Today I’m going to tell you a story. This isn’t a fictional story but a true story from my travels. So, settle in with your cup of coffee, or hot tea, as this will take a while
As I have mentioned many times, I have had the privilege of traveling to many places worldwide. And like the fictional Kate in The Medici Warrior Series, Paris, and much of France, remain one of my favorite places to visit.
I have a dear friend named Sandra, who went with me on all my trips to France. Now, the thing to know about Sandra is that even though she is a wonderful friend, she is a world-class klutz. She will not be offended by reading this. She would be the first to tell you she should be in the Guinness Book of World Records for the number of times she has tripped, fallen, dropped things, bumped into things; you name it. She is a disaster waiting to happen, but it always makes for an exciting travel experience!
After spending several days in Paris, we rented a car and toured the French countryside. On our way back to Paris, we decided to stop in Giverny. It’s a small town just outside of Paris and was home to the famous impressionist painter, Claude Monet. She happened to be driving, and I was flipping through the guidebook and noted that “Giverny was closed on Monday.” We discussed whether to stop; when I said, “Giverny is a town; how can they close the whole town?” It seemed like a logical argument at the time, so off we head to Giverny.
We followed the signs through the small village that marked the way to Claude Monet’s home and gardens. We arrived to find an empty parking lot and a massive wall around the entire estate. A “normal person” would have just sighed at this missed opportunity and gotten back on the highway to Paris. But we are not normal people. We got out of the car, me with my camera (pre-cellphone days, people), and walked to the very tall, very imposing solid metal gates. There was the smallest crack where the doors of the gates met, and we had our faces smashed against the metal, trying to peek inside. We could see the slightest hint of the house and enough of a tease of the glorious gardens he used for inspiration in many of his paintings to keep us intrigued. Surely, there MUST be a means!! We started walking around the estate, surrounded by an imposing limestone and rock wall. Sandra kept running her hand along the wall, which had rocks jutting out from the uneven surface, and said, “I bet I could climb over this.”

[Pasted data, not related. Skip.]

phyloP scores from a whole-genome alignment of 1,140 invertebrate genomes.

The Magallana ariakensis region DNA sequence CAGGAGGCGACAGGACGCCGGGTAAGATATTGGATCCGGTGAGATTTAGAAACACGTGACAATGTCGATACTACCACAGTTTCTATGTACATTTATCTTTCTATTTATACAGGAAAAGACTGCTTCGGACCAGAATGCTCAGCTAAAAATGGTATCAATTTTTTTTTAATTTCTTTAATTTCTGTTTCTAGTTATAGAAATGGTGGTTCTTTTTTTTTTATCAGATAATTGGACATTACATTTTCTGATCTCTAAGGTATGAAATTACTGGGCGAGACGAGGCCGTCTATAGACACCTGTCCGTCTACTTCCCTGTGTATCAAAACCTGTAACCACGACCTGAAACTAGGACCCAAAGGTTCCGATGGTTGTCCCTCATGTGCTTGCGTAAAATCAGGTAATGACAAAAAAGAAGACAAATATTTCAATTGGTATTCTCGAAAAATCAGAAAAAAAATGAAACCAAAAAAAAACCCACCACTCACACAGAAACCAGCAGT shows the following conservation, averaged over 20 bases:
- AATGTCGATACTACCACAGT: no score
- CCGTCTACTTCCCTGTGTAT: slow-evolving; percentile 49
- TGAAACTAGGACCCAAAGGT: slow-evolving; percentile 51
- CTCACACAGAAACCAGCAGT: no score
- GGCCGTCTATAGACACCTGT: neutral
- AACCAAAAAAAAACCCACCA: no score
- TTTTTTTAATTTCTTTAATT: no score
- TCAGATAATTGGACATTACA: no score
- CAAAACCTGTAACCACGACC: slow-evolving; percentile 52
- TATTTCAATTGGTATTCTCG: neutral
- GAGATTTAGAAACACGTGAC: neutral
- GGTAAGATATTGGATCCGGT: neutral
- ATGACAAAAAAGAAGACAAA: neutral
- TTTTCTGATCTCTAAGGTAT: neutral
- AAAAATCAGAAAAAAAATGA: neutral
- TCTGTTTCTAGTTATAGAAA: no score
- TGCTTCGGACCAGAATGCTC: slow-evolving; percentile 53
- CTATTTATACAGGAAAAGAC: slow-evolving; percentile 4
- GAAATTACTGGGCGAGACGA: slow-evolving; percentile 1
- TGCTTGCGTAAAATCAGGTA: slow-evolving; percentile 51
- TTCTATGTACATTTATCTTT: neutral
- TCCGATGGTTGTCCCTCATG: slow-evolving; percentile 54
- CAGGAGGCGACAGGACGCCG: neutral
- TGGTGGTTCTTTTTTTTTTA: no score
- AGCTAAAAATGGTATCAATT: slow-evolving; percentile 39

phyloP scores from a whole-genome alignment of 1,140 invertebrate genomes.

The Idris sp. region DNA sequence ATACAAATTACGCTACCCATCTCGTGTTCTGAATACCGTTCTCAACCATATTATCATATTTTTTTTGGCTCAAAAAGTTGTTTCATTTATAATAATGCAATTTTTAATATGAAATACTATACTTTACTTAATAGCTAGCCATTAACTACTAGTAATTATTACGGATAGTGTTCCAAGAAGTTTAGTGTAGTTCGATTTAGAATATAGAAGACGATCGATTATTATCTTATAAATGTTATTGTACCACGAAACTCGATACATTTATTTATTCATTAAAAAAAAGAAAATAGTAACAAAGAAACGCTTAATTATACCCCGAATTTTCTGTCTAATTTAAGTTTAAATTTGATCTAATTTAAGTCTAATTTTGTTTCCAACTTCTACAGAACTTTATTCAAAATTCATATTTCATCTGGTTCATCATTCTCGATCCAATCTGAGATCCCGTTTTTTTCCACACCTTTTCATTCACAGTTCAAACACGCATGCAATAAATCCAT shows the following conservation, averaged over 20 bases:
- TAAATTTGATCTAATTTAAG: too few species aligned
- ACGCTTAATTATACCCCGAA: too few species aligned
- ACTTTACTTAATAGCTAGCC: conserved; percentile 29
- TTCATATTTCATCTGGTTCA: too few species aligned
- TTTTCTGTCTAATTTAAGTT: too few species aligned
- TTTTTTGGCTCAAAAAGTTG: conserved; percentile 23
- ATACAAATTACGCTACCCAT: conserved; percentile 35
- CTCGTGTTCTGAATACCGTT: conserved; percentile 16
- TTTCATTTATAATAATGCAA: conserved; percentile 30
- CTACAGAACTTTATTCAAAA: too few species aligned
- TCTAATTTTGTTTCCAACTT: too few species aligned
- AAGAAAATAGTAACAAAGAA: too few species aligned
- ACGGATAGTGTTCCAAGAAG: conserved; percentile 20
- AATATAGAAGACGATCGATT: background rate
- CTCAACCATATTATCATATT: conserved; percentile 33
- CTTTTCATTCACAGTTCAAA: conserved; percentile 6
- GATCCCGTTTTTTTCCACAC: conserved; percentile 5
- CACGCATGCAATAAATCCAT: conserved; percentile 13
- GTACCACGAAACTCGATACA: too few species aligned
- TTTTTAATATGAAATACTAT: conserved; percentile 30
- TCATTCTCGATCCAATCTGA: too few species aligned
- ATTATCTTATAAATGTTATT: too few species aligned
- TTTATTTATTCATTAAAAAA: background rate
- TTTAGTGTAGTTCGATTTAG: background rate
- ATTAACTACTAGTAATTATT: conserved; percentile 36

Now, at this point, alarm bells should have gone off in my head. After all, this was Sandra we were talking about. But no… those bells remained silent as I encouraged her on. She handed me her handbag, which I slid over my shoulder with my own bag, as she started to climb. She said, “I’ll get to the top, then you hand me your camera. We won’t actually go in, so we won’t officially be trespassing.” In my addled brain, I’m still thinking, yes, this all sounds perfectly reasonable. She had ALMOST made it to the top of the wall when the rock she was standing on broke under her foot, and she came tumbling down. I was standing right beneath her, my one hand extended, holding the camera out to her, when she came crashing down on me. She knocked me off balance, and I stumbled backward off the sidewalk and into the street, struggling to maintain my balance and not fall, and let go of the camera in the process, as both purses fell off my shoulder, spilling their contents in the middle of the road. I heard Sandra scream out, and I looked back to see blood pouring over her face as she had hit her head, just above her left eyebrow, on the curb of the sidewalk. I grabbed a bunch of tissues from the contents of our purses, and went back to her and was trying to apply some pressure on the gash in her head, but now we have a traffic jam of people who have stopped their cars so as not to run over the crazy Americans who have their purses, and a camera, in the middle of the road, and a really cute French jogger, who just happened to be running by at the time, who had doubled over in laughter and was lying in a fetal position by the road. (I get extra points for noticing how cute he was even in the midst of total chaos).
We finally got the bleeding stopped, gathered our things, and got back to the car. She really needed about three stitches, but she said there was no way she was going to an ER and saying she fell off the wall at Giverny. So, we headed back to Paris, where we checked into the Ritz (a hotel I couldn’t afford, but a good friend had gifted me with a three-night stay).
The next day, Sandra had a black eye, and to this day has a lovely scar above her eyebrow to remind her of her adventures in Giverny.
For you, my readers, here are the photos of Monet’s home and the gardens surrounding his house that Sandra and I never got to see in person!